DFMs are small modular reactors — plants developed using integrated technologies (reactors with pumps (or without) and steam generators in the same package), which are planned to be manufactured in factories, using all the economic advantages of mass production. They can be built independently of each other or in the form of modules in a larger complex, with the addition of power gradually as needed.
Small reactors can be located anywhere and in any way.
The Flexblue project is an energy module located under water.
Russian military exoticism - concept.
Most MMPs, when compared with large reactors, are low-maintenance. In particular, the projects of such reactors suggest a longer interval between refueling (from 2 to 10 years versus 12–24 months for large power units) or laying fuel in general for the entire life cycle - for this it is necessary to periodically (once in 10 or more years) replacement of the compact reactor module.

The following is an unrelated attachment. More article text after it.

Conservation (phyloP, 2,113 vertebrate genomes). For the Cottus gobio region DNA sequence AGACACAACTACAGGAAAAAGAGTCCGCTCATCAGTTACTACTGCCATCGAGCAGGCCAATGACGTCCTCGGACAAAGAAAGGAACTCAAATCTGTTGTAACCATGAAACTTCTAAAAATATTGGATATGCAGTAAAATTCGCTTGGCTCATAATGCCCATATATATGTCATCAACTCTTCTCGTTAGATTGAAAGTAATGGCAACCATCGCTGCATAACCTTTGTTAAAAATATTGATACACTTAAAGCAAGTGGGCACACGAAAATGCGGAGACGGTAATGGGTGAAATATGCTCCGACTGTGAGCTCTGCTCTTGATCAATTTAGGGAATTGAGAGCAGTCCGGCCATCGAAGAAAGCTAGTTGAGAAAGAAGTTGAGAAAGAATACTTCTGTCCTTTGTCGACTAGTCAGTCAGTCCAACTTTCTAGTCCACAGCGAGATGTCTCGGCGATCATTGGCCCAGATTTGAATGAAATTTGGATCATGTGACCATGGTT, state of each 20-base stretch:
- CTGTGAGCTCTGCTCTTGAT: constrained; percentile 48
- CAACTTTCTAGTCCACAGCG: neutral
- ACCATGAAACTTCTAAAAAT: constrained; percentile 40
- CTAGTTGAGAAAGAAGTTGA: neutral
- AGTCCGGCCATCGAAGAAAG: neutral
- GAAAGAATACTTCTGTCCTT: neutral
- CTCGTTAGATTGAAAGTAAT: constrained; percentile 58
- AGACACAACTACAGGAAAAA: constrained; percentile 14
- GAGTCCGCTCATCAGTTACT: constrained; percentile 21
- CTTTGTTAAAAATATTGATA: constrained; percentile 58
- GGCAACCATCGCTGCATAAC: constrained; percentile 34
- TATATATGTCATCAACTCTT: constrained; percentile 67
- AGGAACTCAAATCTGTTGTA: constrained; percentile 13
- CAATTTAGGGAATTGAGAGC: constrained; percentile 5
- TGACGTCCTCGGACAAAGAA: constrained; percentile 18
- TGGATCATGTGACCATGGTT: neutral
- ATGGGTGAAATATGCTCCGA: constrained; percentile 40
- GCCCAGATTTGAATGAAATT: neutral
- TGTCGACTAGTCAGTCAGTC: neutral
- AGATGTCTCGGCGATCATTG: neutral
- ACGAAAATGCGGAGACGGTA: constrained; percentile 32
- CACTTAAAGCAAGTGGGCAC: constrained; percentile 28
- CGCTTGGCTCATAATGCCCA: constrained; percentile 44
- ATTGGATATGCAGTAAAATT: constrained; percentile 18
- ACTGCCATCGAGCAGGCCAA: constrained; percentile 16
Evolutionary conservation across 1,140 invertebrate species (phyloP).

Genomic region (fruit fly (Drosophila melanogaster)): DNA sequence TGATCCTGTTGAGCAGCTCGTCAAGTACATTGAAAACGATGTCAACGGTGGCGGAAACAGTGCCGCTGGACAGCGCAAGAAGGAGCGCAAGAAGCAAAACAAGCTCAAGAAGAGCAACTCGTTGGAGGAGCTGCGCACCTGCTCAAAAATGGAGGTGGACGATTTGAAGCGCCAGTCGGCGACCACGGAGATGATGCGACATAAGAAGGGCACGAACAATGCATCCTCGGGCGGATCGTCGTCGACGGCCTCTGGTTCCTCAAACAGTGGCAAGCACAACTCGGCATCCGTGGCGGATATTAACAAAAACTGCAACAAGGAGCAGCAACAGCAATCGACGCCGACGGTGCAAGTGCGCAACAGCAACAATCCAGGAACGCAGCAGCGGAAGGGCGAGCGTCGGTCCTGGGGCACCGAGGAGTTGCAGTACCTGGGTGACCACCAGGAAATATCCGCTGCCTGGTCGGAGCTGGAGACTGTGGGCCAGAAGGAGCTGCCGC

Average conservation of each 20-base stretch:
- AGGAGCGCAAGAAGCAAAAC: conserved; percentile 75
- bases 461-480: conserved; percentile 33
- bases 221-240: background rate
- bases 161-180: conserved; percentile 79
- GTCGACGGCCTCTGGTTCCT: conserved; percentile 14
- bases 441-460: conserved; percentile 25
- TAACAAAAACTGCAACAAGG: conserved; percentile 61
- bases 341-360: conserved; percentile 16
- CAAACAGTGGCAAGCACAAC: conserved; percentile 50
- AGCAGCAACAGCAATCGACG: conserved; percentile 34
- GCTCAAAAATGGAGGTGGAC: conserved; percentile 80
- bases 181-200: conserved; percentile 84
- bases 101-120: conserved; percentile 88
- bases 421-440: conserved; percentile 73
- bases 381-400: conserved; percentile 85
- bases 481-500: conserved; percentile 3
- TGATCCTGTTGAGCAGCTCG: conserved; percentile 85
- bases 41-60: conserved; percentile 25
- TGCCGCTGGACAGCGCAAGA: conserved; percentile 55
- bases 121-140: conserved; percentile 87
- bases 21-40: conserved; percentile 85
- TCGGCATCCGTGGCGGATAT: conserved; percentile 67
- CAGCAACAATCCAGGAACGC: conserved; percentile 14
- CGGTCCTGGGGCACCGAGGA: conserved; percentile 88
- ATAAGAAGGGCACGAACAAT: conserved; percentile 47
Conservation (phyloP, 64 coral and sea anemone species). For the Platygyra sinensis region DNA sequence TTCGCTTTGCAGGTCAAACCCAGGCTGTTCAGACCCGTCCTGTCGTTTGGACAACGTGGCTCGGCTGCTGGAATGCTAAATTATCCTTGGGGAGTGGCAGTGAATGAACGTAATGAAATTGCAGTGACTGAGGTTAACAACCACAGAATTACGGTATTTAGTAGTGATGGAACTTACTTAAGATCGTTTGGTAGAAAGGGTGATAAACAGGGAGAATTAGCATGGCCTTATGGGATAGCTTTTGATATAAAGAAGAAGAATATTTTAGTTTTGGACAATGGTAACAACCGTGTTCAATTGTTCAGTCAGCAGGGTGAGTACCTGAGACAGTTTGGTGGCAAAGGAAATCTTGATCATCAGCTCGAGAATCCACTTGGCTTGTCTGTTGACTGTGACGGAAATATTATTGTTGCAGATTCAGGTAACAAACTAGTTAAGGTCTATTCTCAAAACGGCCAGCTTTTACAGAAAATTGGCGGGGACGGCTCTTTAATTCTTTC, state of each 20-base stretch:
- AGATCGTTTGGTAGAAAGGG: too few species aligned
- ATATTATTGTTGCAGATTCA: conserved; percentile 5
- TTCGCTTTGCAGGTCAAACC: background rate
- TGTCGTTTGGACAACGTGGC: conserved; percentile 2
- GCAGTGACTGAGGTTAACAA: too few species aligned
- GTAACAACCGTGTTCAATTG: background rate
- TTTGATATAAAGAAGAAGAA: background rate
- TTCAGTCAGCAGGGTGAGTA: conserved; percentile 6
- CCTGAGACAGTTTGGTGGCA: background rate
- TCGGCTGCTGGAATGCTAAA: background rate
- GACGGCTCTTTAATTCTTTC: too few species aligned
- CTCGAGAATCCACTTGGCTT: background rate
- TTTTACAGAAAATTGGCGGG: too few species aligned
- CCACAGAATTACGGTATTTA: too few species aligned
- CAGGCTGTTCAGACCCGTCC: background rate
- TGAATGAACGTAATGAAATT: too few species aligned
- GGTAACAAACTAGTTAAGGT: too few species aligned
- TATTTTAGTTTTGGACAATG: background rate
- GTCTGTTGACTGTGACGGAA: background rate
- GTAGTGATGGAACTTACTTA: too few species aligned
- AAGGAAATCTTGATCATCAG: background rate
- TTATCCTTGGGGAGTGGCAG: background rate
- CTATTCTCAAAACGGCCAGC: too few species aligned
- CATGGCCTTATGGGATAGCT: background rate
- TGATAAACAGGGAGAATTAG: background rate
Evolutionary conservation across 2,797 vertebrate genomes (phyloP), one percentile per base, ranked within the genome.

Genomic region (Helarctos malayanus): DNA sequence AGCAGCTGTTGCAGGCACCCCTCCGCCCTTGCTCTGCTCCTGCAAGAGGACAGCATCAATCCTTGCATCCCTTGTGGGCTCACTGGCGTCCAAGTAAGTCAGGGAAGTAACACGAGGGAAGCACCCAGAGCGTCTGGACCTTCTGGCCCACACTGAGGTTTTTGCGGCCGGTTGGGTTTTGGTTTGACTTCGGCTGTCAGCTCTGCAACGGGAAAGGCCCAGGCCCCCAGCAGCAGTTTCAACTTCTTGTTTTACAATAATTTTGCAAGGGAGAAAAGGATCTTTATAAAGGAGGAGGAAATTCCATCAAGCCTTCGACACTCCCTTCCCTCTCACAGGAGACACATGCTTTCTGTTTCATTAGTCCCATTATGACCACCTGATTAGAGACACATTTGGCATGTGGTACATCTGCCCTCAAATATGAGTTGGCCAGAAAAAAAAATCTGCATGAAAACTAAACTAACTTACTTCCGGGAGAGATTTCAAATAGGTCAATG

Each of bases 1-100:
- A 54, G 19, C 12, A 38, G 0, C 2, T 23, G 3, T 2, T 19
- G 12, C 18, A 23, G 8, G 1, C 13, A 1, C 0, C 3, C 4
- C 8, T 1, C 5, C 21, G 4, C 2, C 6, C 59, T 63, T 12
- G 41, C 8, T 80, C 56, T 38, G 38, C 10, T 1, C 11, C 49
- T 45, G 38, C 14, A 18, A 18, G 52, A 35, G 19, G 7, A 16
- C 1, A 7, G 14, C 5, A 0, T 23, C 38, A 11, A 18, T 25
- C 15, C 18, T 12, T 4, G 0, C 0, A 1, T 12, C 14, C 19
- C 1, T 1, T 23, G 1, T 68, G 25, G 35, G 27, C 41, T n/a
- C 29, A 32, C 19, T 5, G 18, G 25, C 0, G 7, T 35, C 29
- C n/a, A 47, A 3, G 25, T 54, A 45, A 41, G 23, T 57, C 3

- The smaller power density of the reactor unit makes it, a priori, safer from the point of view of energy intensity (less power means less residual heat release after shutdown). From the point of view of the backend, relatively low amounts of accumulated radioactive waste.
- Power units of this type are less dependent on the availability of the possibility of collecting a large amount of cooling water nearby. Thereby, they are perfect for work in remote corners of the planet (and not only ), for example, generating energy for mining.